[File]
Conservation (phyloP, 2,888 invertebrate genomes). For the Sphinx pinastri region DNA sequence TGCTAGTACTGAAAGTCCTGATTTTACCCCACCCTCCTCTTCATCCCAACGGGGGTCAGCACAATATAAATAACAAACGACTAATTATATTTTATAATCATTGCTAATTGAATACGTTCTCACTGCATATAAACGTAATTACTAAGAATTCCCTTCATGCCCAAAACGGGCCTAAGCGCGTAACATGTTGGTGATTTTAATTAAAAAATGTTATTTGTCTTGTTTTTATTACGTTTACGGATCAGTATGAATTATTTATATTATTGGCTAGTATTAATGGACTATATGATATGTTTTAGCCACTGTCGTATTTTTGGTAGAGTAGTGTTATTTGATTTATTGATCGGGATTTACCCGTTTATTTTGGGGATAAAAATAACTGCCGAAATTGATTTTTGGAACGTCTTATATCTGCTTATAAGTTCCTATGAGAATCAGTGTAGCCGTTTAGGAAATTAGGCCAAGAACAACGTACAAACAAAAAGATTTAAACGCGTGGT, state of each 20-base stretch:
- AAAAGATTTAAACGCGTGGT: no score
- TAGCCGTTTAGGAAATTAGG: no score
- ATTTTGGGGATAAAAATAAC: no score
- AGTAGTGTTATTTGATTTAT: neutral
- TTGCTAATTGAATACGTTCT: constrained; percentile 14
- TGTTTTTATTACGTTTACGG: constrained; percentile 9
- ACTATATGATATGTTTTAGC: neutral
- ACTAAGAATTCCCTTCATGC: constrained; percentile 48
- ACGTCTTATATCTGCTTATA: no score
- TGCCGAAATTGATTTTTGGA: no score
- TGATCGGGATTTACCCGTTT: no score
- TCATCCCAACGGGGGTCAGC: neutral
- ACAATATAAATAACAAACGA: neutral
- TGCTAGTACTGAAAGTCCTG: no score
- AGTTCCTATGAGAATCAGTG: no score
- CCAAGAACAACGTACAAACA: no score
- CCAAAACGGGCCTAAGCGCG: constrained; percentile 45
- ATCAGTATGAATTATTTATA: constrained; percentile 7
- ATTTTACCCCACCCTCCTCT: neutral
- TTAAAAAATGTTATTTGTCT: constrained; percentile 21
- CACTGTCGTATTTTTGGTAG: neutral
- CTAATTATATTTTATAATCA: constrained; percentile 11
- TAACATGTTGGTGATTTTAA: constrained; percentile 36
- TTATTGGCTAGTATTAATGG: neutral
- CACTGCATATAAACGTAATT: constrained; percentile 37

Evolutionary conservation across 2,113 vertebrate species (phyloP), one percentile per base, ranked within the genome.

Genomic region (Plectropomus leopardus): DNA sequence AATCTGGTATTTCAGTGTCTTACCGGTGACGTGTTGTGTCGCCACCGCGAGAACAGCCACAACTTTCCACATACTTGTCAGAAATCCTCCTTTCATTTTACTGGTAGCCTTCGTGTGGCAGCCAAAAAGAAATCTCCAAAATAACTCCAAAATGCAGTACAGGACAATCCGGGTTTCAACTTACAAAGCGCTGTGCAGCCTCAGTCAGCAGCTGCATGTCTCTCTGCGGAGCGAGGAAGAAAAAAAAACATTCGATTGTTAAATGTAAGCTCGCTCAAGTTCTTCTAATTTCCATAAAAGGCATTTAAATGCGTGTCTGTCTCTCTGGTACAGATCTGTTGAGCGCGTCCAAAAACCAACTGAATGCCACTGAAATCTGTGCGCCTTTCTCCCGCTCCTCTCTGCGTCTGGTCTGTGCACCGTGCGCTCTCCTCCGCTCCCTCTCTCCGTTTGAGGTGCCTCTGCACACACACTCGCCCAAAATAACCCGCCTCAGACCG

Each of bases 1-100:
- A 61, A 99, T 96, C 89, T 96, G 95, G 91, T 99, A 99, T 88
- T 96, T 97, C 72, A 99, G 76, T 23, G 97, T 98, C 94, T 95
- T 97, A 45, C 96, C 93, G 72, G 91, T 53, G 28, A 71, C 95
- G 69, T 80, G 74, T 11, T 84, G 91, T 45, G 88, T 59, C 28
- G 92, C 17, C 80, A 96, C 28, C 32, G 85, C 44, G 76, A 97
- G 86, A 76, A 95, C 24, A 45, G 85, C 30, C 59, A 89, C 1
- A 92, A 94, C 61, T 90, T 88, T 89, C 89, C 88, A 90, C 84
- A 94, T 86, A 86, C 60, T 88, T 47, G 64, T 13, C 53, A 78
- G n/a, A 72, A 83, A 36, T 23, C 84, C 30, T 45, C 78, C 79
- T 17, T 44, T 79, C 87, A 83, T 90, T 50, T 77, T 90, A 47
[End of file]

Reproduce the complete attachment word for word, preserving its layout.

Conservation (phyloP, 2,888 invertebrate genomes). For the Sphinx pinastri region DNA sequence TGCTAGTACTGAAAGTCCTGATTTTACCCCACCCTCCTCTTCATCCCAACGGGGGTCAGCACAATATAAATAACAAACGACTAATTATATTTTATAATCATTGCTAATTGAATACGTTCTCACTGCATATAAACGTAATTACTAAGAATTCCCTTCATGCCCAAAACGGGCCTAAGCGCGTAACATGTTGGTGATTTTAATTAAAAAATGTTATTTGTCTTGTTTTTATTACGTTTACGGATCAGTATGAATTATTTATATTATTGGCTAGTATTAATGGACTATATGATATGTTTTAGCCACTGTCGTATTTTTGGTAGAGTAGTGTTATTTGATTTATTGATCGGGATTTACCCGTTTATTTTGGGGATAAAAATAACTGCCGAAATTGATTTTTGGAACGTCTTATATCTGCTTATAAGTTCCTATGAGAATCAGTGTAGCCGTTTAGGAAATTAGGCCAAGAACAACGTACAAACAAAAAGATTTAAACGCGTGGT, state of each 20-base stretch:
- AAAAGATTTAAACGCGTGGT: no score
- TAGCCGTTTAGGAAATTAGG: no score
- ATTTTGGGGATAAAAATAAC: no score
- AGTAGTGTTATTTGATTTAT: neutral
- TTGCTAATTGAATACGTTCT: constrained; percentile 14
- TGTTTTTATTACGTTTACGG: constrained; percentile 9
- ACTATATGATATGTTTTAGC: neutral
- ACTAAGAATTCCCTTCATGC: constrained; percentile 48
- ACGTCTTATATCTGCTTATA: no score
- TGCCGAAATTGATTTTTGGA: no score
- TGATCGGGATTTACCCGTTT: no score
- TCATCCCAACGGGGGTCAGC: neutral
- ACAATATAAATAACAAACGA: neutral
- TGCTAGTACTGAAAGTCCTG: no score
- AGTTCCTATGAGAATCAGTG: no score
- CCAAGAACAACGTACAAACA: no score
- CCAAAACGGGCCTAAGCGCG: constrained; percentile 45
- ATCAGTATGAATTATTTATA: constrained; percentile 7
- ATTTTACCCCACCCTCCTCT: neutral
- TTAAAAAATGTTATTTGTCT: constrained; percentile 21
- CACTGTCGTATTTTTGGTAG: neutral
- CTAATTATATTTTATAATCA: constrained; percentile 11
- TAACATGTTGGTGATTTTAA: constrained; percentile 36
- TTATTGGCTAGTATTAATGG: neutral
- CACTGCATATAAACGTAATT: constrained; percentile 37

Evolutionary conservation across 2,113 vertebrate species (phyloP), one percentile per base, ranked within the genome.

Genomic region (Plectropomus leopardus): DNA sequence AATCTGGTATTTCAGTGTCTTACCGGTGACGTGTTGTGTCGCCACCGCGAGAACAGCCACAACTTTCCACATACTTGTCAGAAATCCTCCTTTCATTTTACTGGTAGCCTTCGTGTGGCAGCCAAAAAGAAATCTCCAAAATAACTCCAAAATGCAGTACAGGACAATCCGGGTTTCAACTTACAAAGCGCTGTGCAGCCTCAGTCAGCAGCTGCATGTCTCTCTGCGGAGCGAGGAAGAAAAAAAAACATTCGATTGTTAAATGTAAGCTCGCTCAAGTTCTTCTAATTTCCATAAAAGGCATTTAAATGCGTGTCTGTCTCTCTGGTACAGATCTGTTGAGCGCGTCCAAAAACCAACTGAATGCCACTGAAATCTGTGCGCCTTTCTCCCGCTCCTCTCTGCGTCTGGTCTGTGCACCGTGCGCTCTCCTCCGCTCCCTCTCTCCGTTTGAGGTGCCTCTGCACACACACTCGCCCAAAATAACCCGCCTCAGACCG

Each of bases 1-100:
- A 61, A 99, T 96, C 89, T 96, G 95, G 91, T 99, A 99, T 88
- T 96, T 97, C 72, A 99, G 76, T 23, G 97, T 98, C 94, T 95
- T 97, A 45, C 96, C 93, G 72, G 91, T 53, G 28, A 71, C 95
- G 69, T 80, G 74, T 11, T 84, G 91, T 45, G 88, T 59, C 28
- G 92, C 17, C 80, A 96, C 28, C 32, G 85, C 44, G 76, A 97
- G 86, A 76, A 95, C 24, A 45, G 85, C 30, C 59, A 89, C 1
- A 92, A 94, C 61, T 90, T 88, T 89, C 89, C 88, A 90, C 84
- A 94, T 86, A 86, C 60, T 88, T 47, G 64, T 13, C 53, A 78
- G n/a, A 72, A 83, A 36, T 23, C 84, C 30, T 45, C 78, C 79
- T 17, T 44, T 79, C 87, A 83, T 90, T 50, T 77, T 90, A 47